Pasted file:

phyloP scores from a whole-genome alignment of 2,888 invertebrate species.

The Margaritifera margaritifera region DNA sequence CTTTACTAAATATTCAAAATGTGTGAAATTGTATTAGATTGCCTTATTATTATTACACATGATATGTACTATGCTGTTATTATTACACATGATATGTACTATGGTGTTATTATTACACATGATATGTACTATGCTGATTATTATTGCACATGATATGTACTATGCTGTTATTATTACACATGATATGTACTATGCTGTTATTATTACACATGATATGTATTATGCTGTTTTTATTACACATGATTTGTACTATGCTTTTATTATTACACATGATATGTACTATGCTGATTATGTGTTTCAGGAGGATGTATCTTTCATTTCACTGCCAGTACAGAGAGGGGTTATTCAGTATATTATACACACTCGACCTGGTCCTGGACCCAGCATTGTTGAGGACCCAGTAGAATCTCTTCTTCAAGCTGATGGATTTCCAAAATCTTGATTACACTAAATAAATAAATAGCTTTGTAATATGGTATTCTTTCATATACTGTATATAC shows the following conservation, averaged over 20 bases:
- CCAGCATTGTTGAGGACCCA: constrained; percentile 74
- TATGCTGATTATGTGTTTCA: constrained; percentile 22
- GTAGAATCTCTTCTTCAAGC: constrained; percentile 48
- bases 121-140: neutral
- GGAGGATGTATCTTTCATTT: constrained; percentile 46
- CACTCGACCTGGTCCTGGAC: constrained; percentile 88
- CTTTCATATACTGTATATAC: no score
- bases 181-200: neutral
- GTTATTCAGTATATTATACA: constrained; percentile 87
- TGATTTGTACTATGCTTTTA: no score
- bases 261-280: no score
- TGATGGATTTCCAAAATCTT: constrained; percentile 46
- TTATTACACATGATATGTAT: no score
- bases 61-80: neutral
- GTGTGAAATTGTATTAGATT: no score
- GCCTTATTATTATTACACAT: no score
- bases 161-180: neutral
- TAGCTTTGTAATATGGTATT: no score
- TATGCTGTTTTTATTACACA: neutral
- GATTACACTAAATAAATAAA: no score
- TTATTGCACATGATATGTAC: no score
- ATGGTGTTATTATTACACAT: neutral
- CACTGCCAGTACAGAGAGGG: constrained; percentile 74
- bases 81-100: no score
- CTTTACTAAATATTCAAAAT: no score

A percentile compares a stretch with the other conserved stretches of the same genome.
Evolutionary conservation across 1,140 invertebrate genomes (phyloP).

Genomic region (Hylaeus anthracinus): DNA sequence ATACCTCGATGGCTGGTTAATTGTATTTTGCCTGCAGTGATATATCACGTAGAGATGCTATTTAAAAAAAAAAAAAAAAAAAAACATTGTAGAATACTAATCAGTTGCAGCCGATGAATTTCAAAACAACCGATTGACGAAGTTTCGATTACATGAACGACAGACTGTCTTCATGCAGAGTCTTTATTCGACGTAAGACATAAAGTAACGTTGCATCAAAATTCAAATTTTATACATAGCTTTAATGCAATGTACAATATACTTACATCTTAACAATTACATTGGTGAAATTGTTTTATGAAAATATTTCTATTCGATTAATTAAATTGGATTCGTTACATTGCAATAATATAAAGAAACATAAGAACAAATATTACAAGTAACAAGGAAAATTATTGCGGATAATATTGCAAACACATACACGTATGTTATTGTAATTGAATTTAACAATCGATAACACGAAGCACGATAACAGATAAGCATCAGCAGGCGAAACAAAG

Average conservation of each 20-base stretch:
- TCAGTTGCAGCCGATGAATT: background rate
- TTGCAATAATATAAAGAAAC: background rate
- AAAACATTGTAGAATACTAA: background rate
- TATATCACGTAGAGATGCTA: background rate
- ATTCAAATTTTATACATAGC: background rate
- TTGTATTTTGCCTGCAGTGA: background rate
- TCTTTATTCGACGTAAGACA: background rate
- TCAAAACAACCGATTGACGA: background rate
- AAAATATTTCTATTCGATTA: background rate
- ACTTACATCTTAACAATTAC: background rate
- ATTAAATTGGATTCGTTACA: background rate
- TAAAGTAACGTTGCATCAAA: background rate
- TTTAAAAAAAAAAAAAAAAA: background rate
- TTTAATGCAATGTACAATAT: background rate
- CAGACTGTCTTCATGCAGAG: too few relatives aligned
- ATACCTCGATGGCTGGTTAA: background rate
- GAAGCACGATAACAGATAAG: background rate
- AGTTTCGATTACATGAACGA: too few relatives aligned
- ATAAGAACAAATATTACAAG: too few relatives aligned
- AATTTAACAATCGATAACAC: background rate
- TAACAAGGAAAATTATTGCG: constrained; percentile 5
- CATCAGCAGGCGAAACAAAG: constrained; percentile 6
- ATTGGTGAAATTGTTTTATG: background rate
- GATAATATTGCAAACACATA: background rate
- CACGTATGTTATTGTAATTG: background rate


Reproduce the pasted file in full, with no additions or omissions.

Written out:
phyloP scores from a whole-genome alignment of 2,888 invertebrate species.

The Margaritifera margaritifera region DNA sequence CTTTACTAAATATTCAAAATGTGTGAAATTGTATTAGATTGCCTTATTATTATTACACATGATATGTACTATGCTGTTATTATTACACATGATATGTACTATGGTGTTATTATTACACATGATATGTACTATGCTGATTATTATTGCACATGATATGTACTATGCTGTTATTATTACACATGATATGTACTATGCTGTTATTATTACACATGATATGTATTATGCTGTTTTTATTACACATGATTTGTACTATGCTTTTATTATTACACATGATATGTACTATGCTGATTATGTGTTTCAGGAGGATGTATCTTTCATTTCACTGCCAGTACAGAGAGGGGTTATTCAGTATATTATACACACTCGACCTGGTCCTGGACCCAGCATTGTTGAGGACCCAGTAGAATCTCTTCTTCAAGCTGATGGATTTCCAAAATCTTGATTACACTAAATAAATAAATAGCTTTGTAATATGGTATTCTTTCATATACTGTATATAC shows the following conservation, averaged over 20 bases:
- CCAGCATTGTTGAGGACCCA: constrained; percentile 74
- TATGCTGATTATGTGTTTCA: constrained; percentile 22
- GTAGAATCTCTTCTTCAAGC: constrained; percentile 48
- bases 121-140: neutral
- GGAGGATGTATCTTTCATTT: constrained; percentile 46
- CACTCGACCTGGTCCTGGAC: constrained; percentile 88
- CTTTCATATACTGTATATAC: no score
- bases 181-200: neutral
- GTTATTCAGTATATTATACA: constrained; percentile 87
- TGATTTGTACTATGCTTTTA: no score
- bases 261-280: no score
- TGATGGATTTCCAAAATCTT: constrained; percentile 46
- TTATTACACATGATATGTAT: no score
- bases 61-80: neutral
- GTGTGAAATTGTATTAGATT: no score
- GCCTTATTATTATTACACAT: no score
- bases 161-180: neutral
- TAGCTTTGTAATATGGTATT: no score
- TATGCTGTTTTTATTACACA: neutral
- GATTACACTAAATAAATAAA: no score
- TTATTGCACATGATATGTAC: no score
- ATGGTGTTATTATTACACAT: neutral
- CACTGCCAGTACAGAGAGGG: constrained; percentile 74
- bases 81-100: no score
- CTTTACTAAATATTCAAAAT: no score

A percentile compares a stretch with the other conserved stretches of the same genome.
Evolutionary conservation across 1,140 invertebrate genomes (phyloP).

Genomic region (Hylaeus anthracinus): DNA sequence ATACCTCGATGGCTGGTTAATTGTATTTTGCCTGCAGTGATATATCACGTAGAGATGCTATTTAAAAAAAAAAAAAAAAAAAAACATTGTAGAATACTAATCAGTTGCAGCCGATGAATTTCAAAACAACCGATTGACGAAGTTTCGATTACATGAACGACAGACTGTCTTCATGCAGAGTCTTTATTCGACGTAAGACATAAAGTAACGTTGCATCAAAATTCAAATTTTATACATAGCTTTAATGCAATGTACAATATACTTACATCTTAACAATTACATTGGTGAAATTGTTTTATGAAAATATTTCTATTCGATTAATTAAATTGGATTCGTTACATTGCAATAATATAAAGAAACATAAGAACAAATATTACAAGTAACAAGGAAAATTATTGCGGATAATATTGCAAACACATACACGTATGTTATTGTAATTGAATTTAACAATCGATAACACGAAGCACGATAACAGATAAGCATCAGCAGGCGAAACAAAG

Average conservation of each 20-base stretch:
- TCAGTTGCAGCCGATGAATT: background rate
- TTGCAATAATATAAAGAAAC: background rate
- AAAACATTGTAGAATACTAA: background rate
- TATATCACGTAGAGATGCTA: background rate
- ATTCAAATTTTATACATAGC: background rate
- TTGTATTTTGCCTGCAGTGA: background rate
- TCTTTATTCGACGTAAGACA: background rate
- TCAAAACAACCGATTGACGA: background rate
- AAAATATTTCTATTCGATTA: background rate
- ACTTACATCTTAACAATTAC: background rate
- ATTAAATTGGATTCGTTACA: background rate
- TAAAGTAACGTTGCATCAAA: background rate
- TTTAAAAAAAAAAAAAAAAA: background rate
- TTTAATGCAATGTACAATAT: background rate
- CAGACTGTCTTCATGCAGAG: too few relatives aligned
- ATACCTCGATGGCTGGTTAA: background rate
- GAAGCACGATAACAGATAAG: background rate
- AGTTTCGATTACATGAACGA: too few relatives aligned
- ATAAGAACAAATATTACAAG: too few relatives aligned
- AATTTAACAATCGATAACAC: background rate
- TAACAAGGAAAATTATTGCG: constrained; percentile 5
- CATCAGCAGGCGAAACAAAG: constrained; percentile 6
- ATTGGTGAAATTGTTTTATG: background rate
- GATAATATTGCAAACACATA: background rate
- CACGTATGTTATTGTAATTG: background rate